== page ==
• In vivo disease models that mimic complex pathophysiological mechanisms of cardiopulmonary diseases using the inExpose, an automated platform for reproducible inhalation exposure (1,2)
  • Smoke-induced alterations in cardiac and respiratory function through cigarette or e-cigarette exposure (3,4)
  • Effective drug intervention for both preclinical subjects and cell culture exposures through aerosols (5,6).
 Respiratory Mechanics Measurements with the flexiVent:
  • Studying the underlying pathophysiology of cardiopulmonary diseases by measuring the structure and function of the lung, along with quantifying the effects of pulmonary hypertension and decreased vascularization with the flexiVent (7,8,9).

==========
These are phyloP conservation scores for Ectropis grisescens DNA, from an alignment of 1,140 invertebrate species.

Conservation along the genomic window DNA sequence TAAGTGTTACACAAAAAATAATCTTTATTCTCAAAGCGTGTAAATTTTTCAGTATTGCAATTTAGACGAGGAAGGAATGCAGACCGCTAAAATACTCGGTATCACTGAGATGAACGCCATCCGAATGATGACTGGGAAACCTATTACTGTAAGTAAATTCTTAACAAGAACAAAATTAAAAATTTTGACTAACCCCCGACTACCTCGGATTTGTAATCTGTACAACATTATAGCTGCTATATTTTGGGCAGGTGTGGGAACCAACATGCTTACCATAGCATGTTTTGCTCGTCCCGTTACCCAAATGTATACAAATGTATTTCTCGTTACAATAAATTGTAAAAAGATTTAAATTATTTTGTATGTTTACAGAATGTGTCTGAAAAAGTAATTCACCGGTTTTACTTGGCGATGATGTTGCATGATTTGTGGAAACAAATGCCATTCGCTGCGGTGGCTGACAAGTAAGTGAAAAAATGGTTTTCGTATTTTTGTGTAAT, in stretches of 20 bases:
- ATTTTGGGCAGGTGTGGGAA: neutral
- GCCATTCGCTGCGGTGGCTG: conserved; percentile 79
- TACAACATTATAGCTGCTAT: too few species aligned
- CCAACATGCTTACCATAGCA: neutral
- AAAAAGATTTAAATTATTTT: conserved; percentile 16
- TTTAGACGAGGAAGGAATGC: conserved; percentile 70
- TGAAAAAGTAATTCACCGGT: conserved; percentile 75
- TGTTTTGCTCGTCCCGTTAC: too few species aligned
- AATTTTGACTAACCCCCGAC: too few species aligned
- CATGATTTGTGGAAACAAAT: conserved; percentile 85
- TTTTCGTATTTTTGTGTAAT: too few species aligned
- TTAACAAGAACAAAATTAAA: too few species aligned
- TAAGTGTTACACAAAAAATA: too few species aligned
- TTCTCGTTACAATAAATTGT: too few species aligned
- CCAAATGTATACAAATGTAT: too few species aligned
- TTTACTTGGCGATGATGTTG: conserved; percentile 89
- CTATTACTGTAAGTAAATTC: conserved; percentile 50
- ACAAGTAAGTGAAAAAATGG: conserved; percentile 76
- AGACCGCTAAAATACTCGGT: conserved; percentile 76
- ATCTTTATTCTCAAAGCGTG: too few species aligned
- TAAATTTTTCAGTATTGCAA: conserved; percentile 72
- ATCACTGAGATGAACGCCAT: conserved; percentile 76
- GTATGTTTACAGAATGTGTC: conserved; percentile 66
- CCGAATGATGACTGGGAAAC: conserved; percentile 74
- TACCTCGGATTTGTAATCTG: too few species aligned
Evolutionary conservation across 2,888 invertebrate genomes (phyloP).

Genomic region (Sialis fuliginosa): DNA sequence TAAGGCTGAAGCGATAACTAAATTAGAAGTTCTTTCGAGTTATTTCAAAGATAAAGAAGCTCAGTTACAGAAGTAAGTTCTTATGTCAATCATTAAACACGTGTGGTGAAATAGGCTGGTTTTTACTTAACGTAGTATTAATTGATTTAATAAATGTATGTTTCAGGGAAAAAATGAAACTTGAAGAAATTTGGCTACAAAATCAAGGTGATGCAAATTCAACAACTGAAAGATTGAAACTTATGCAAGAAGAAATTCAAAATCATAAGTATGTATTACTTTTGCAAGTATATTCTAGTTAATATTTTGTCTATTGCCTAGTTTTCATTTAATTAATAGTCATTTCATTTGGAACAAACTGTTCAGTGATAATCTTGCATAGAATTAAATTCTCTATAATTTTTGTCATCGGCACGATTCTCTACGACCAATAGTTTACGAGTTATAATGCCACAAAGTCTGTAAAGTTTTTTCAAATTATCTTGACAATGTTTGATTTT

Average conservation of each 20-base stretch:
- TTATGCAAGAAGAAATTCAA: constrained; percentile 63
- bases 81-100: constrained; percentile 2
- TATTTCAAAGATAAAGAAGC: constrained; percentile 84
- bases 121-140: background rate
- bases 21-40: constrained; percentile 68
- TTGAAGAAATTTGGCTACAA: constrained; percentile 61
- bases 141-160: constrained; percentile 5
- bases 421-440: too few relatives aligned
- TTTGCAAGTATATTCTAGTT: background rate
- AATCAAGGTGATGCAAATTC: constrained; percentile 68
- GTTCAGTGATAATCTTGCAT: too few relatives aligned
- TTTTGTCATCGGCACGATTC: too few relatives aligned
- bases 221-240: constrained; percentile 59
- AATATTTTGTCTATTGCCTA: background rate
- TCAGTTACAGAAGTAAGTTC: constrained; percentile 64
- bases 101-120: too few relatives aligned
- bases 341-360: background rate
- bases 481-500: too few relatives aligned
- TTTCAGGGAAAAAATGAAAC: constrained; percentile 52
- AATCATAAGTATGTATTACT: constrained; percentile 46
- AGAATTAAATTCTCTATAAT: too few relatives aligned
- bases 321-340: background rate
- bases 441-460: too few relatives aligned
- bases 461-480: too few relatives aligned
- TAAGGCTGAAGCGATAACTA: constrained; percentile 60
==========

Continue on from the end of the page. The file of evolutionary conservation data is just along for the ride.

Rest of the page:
• Pressure-volume manoeuvres, forced expired volume and other endpoints of clinical translational value performed by the flexiVent (10,11).

High-throughput Screening Using Whole Body Plethysmography
  • Whole Body Plethysmography can be an easy tool for screening subjects quickly for preliminary respiratory data with the option of delivering inhaled therapeutics (12,13,14).
  • Easy integration with simultaneous cardio and neuro recordings: electroencephalogram (EEG), electrocardiogram (ECG) & electromyogram (EMG).

Wireless Biopotential Monitoring using Implantable Telemetry
  • Monitoring physiological data from conscious freely moving rodents and large animals using easyTEL implantable telemetry systems. Different models are available to meet your study needs and provide monitoring of ECG, EEG, blood pressure, breathing rate, temperature and acceleration from 3-axis accelerometer (activity).

Exhibit Hours - Booth 1624
Sunday, April 22nd 9:00am – 4pm
Monday, April 23rd 9:00am – 4pm
Tuesday, April 24th 9:00am – 4pm


Click here to set-up a meeting to learn more about our solutions for cardiopulmonary studies.